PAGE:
Power transitions and global trade governance: The impact of a rising China on the export credit regime

Kristen Hopewell*

*Corresponding author for this work

Research output: Contribution to journalArticlepeer-review

Abstract / Description of output

The existing liberal international economic order was constructed during the era of American hegemony and heavily shaped by US power. How is the rise of China affecting global economic governance? This article analyzes the case of export credit, which has long been considered a highly effective international regulatory regime and an important component of global trade governance. I show that the rise of China is profoundly altering the landscape of export credit and undermining its governance arrangements. State-backed export credit is a key tool of China’s development strategy, yet I argue that an explosion in China’s use of export credit is eroding the efficacy of existing international rules intended to prevent a competitive spiral of state subsidization via export credit. The case of export credit highlights a fundamental tension between liberal institutions of global governance and the development objectives of emerging powers.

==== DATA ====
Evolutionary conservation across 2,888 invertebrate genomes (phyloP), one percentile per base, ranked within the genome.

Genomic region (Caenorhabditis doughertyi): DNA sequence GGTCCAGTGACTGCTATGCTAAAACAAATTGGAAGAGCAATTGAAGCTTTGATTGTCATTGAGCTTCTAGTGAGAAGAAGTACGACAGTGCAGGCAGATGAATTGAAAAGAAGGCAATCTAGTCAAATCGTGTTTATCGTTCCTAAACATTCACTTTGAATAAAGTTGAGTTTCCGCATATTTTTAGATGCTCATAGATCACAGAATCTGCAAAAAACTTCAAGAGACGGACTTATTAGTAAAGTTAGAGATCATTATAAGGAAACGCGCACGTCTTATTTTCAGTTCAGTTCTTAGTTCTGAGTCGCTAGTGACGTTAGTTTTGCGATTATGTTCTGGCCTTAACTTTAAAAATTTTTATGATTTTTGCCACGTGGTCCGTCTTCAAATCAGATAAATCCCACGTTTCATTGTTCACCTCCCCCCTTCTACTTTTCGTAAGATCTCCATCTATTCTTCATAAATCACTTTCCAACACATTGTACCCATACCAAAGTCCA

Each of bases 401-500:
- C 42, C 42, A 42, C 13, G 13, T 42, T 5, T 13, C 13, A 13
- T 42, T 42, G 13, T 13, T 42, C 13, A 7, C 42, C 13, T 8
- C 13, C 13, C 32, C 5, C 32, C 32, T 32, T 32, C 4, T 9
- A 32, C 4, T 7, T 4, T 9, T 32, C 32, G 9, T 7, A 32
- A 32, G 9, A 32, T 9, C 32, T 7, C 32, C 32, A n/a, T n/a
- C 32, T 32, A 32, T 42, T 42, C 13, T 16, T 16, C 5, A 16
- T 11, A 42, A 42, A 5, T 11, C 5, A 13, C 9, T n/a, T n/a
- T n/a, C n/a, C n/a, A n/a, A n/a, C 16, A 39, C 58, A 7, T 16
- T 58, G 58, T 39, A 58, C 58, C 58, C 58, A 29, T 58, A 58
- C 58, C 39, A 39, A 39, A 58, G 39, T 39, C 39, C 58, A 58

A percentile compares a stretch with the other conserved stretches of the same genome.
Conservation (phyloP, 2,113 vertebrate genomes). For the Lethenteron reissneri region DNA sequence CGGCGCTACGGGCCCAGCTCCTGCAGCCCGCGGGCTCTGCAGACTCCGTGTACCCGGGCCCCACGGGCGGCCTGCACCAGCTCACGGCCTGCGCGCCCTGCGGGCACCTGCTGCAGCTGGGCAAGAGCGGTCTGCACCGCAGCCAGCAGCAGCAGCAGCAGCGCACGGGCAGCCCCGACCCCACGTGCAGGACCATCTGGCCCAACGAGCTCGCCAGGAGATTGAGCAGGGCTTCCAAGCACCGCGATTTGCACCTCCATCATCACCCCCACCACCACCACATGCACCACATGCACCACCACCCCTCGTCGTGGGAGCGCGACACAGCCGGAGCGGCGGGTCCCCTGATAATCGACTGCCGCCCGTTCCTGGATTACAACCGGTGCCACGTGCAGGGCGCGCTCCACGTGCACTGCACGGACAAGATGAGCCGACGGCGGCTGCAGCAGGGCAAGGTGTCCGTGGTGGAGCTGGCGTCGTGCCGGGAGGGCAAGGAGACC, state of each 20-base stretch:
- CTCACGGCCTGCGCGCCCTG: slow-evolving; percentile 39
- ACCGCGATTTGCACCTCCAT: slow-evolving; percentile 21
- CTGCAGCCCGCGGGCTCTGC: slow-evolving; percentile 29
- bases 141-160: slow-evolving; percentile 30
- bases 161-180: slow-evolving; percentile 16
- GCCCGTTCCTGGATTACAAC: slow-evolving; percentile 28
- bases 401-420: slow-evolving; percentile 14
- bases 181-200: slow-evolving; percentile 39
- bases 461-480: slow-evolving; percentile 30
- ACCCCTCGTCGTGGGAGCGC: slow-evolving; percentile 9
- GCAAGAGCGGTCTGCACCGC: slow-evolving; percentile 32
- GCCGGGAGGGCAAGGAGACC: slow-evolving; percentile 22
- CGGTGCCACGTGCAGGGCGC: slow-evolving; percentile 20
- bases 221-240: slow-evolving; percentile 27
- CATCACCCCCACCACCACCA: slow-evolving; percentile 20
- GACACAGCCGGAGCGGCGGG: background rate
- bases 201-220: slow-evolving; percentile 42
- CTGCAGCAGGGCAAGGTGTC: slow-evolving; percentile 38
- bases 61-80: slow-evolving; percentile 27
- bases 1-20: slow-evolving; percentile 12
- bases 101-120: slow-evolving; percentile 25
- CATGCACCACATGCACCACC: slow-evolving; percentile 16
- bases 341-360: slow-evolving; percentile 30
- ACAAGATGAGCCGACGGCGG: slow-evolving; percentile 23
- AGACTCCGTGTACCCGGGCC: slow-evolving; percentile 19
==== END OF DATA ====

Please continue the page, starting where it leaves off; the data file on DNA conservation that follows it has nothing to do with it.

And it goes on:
Original languageEnglish
Pages (from-to)634-652
Number of pages19
JournalRegulation & Governance
Volume15
Issue number3
Early online date23 Apr 2019
DOIs
Publication statusPublished - Jul 2021

Keywords / Materials (for Non-textual outputs)

  • China
  • global economic governance
  • OECD
  • rising power
  • trade
  • WTO

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